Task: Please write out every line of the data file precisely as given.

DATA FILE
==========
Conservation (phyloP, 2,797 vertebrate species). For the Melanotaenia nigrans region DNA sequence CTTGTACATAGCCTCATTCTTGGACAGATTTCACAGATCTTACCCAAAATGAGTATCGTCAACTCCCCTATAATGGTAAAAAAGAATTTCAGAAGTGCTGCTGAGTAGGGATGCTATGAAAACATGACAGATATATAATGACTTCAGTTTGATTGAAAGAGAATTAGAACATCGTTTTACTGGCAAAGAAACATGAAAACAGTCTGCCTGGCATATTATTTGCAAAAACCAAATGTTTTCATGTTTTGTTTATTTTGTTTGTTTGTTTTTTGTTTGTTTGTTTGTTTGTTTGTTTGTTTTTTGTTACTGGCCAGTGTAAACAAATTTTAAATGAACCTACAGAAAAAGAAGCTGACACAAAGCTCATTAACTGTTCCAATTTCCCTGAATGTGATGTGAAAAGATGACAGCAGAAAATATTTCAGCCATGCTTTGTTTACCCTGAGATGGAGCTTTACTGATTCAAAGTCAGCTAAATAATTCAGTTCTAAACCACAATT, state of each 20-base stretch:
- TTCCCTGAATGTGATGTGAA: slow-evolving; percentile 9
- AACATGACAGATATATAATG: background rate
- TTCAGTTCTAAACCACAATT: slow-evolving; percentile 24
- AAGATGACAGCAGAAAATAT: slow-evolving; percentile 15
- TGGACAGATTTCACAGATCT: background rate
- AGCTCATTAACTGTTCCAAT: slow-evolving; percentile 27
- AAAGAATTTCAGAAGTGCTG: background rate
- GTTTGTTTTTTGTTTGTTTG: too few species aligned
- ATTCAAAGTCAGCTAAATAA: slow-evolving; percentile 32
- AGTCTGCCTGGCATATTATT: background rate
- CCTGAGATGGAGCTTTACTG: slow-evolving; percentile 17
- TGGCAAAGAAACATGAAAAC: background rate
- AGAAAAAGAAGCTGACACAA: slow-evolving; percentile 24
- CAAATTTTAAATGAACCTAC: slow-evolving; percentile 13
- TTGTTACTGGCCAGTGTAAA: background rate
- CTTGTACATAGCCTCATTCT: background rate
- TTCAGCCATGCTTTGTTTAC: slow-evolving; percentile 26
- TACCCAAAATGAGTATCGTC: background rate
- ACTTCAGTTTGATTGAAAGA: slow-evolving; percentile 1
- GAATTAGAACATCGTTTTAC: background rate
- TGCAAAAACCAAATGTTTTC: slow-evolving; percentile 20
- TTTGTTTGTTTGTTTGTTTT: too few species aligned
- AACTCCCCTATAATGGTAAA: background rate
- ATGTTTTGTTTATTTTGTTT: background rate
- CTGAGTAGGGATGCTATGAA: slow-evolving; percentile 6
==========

Conservation (phyloP, 2,797 vertebrate species). For the Melanotaenia nigrans region DNA sequence CTTGTACATAGCCTCATTCTTGGACAGATTTCACAGATCTTACCCAAAATGAGTATCGTCAACTCCCCTATAATGGTAAAAAAGAATTTCAGAAGTGCTGCTGAGTAGGGATGCTATGAAAACATGACAGATATATAATGACTTCAGTTTGATTGAAAGAGAATTAGAACATCGTTTTACTGGCAAAGAAACATGAAAACAGTCTGCCTGGCATATTATTTGCAAAAACCAAATGTTTTCATGTTTTGTTTATTTTGTTTGTTTGTTTTTTGTTTGTTTGTTTGTTTGTTTGTTTGTTTTTTGTTACTGGCCAGTGTAAACAAATTTTAAATGAACCTACAGAAAAAGAAGCTGACACAAAGCTCATTAACTGTTCCAATTTCCCTGAATGTGATGTGAAAAGATGACAGCAGAAAATATTTCAGCCATGCTTTGTTTACCCTGAGATGGAGCTTTACTGATTCAAAGTCAGCTAAATAATTCAGTTCTAAACCACAATT, state of each 20-base stretch:
- TTCCCTGAATGTGATGTGAA: slow-evolving; percentile 9
- AACATGACAGATATATAATG: background rate
- TTCAGTTCTAAACCACAATT: slow-evolving; percentile 24
- AAGATGACAGCAGAAAATAT: slow-evolving; percentile 15
- TGGACAGATTTCACAGATCT: background rate
- AGCTCATTAACTGTTCCAAT: slow-evolving; percentile 27
- AAAGAATTTCAGAAGTGCTG: background rate
- GTTTGTTTTTTGTTTGTTTG: too few species aligned
- ATTCAAAGTCAGCTAAATAA: slow-evolving; percentile 32
- AGTCTGCCTGGCATATTATT: background rate
- CCTGAGATGGAGCTTTACTG: slow-evolving; percentile 17
- TGGCAAAGAAACATGAAAAC: background rate
- AGAAAAAGAAGCTGACACAA: slow-evolving; percentile 24
- CAAATTTTAAATGAACCTAC: slow-evolving; percentile 13
- TTGTTACTGGCCAGTGTAAA: background rate
- CTTGTACATAGCCTCATTCT: background rate
- TTCAGCCATGCTTTGTTTAC: slow-evolving; percentile 26
- TACCCAAAATGAGTATCGTC: background rate
- ACTTCAGTTTGATTGAAAGA: slow-evolving; percentile 1
- GAATTAGAACATCGTTTTAC: background rate
- TGCAAAAACCAAATGTTTTC: slow-evolving; percentile 20
- TTTGTTTGTTTGTTTGTTTT: too few species aligned
- AACTCCCCTATAATGGTAAA: background rate
- ATGTTTTGTTTATTTTGTTT: background rate
- CTGAGTAGGGATGCTATGAA: slow-evolving; percentile 6